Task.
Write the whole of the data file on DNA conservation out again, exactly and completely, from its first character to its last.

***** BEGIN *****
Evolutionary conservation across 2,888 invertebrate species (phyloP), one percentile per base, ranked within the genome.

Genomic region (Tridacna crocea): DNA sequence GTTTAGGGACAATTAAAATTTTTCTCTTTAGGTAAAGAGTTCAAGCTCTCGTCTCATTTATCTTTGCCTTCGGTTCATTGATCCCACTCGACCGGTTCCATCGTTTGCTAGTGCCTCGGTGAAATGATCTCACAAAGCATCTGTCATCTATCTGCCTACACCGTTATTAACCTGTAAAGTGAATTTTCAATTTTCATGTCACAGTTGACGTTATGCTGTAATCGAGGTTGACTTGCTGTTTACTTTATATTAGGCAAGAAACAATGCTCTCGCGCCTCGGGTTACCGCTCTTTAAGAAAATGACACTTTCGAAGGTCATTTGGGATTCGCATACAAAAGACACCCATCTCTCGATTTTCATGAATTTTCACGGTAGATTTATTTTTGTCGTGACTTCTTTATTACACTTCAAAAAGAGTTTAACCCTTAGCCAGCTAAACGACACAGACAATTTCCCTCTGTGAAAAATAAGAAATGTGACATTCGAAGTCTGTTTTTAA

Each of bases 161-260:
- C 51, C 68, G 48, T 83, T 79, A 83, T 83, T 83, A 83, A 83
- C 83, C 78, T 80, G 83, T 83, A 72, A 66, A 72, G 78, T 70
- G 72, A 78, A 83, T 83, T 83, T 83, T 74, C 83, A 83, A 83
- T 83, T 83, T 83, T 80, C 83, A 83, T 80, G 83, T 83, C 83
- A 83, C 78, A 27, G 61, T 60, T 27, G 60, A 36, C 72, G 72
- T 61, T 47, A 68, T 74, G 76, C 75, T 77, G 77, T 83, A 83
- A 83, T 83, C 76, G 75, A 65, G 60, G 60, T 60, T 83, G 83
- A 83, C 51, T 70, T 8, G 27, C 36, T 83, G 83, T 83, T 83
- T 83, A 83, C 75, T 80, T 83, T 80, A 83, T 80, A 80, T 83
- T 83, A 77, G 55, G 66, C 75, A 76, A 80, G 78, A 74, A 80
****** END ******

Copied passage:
Evolutionary conservation across 2,888 invertebrate species (phyloP), one percentile per base, ranked within the genome.

Genomic region (Tridacna crocea): DNA sequence GTTTAGGGACAATTAAAATTTTTCTCTTTAGGTAAAGAGTTCAAGCTCTCGTCTCATTTATCTTTGCCTTCGGTTCATTGATCCCACTCGACCGGTTCCATCGTTTGCTAGTGCCTCGGTGAAATGATCTCACAAAGCATCTGTCATCTATCTGCCTACACCGTTATTAACCTGTAAAGTGAATTTTCAATTTTCATGTCACAGTTGACGTTATGCTGTAATCGAGGTTGACTTGCTGTTTACTTTATATTAGGCAAGAAACAATGCTCTCGCGCCTCGGGTTACCGCTCTTTAAGAAAATGACACTTTCGAAGGTCATTTGGGATTCGCATACAAAAGACACCCATCTCTCGATTTTCATGAATTTTCACGGTAGATTTATTTTTGTCGTGACTTCTTTATTACACTTCAAAAAGAGTTTAACCCTTAGCCAGCTAAACGACACAGACAATTTCCCTCTGTGAAAAATAAGAAATGTGACATTCGAAGTCTGTTTTTAA

Each of bases 161-260:
- C 51, C 68, G 48, T 83, T 79, A 83, T 83, T 83, A 83, A 83
- C 83, C 78, T 80, G 83, T 83, A 72, A 66, A 72, G 78, T 70
- G 72, A 78, A 83, T 83, T 83, T 83, T 74, C 83, A 83, A 83
- T 83, T 83, T 83, T 80, C 83, A 83, T 80, G 83, T 83, C 83
- A 83, C 78, A 27, G 61, T 60, T 27, G 60, A 36, C 72, G 72
- T 61, T 47, A 68, T 74, G 76, C 75, T 77, G 77, T 83, A 83
- A 83, T 83, C 76, G 75, A 65, G 60, G 60, T 60, T 83, G 83
- A 83, C 51, T 70, T 8, G 27, C 36, T 83, G 83, T 83, T 83
- T 83, A 83, C 75, T 80, T 83, T 80, A 83, T 80, A 80, T 83
- T 83, A 77, G 55, G 66, C 75, A 76, A 80, G 78, A 74, A 80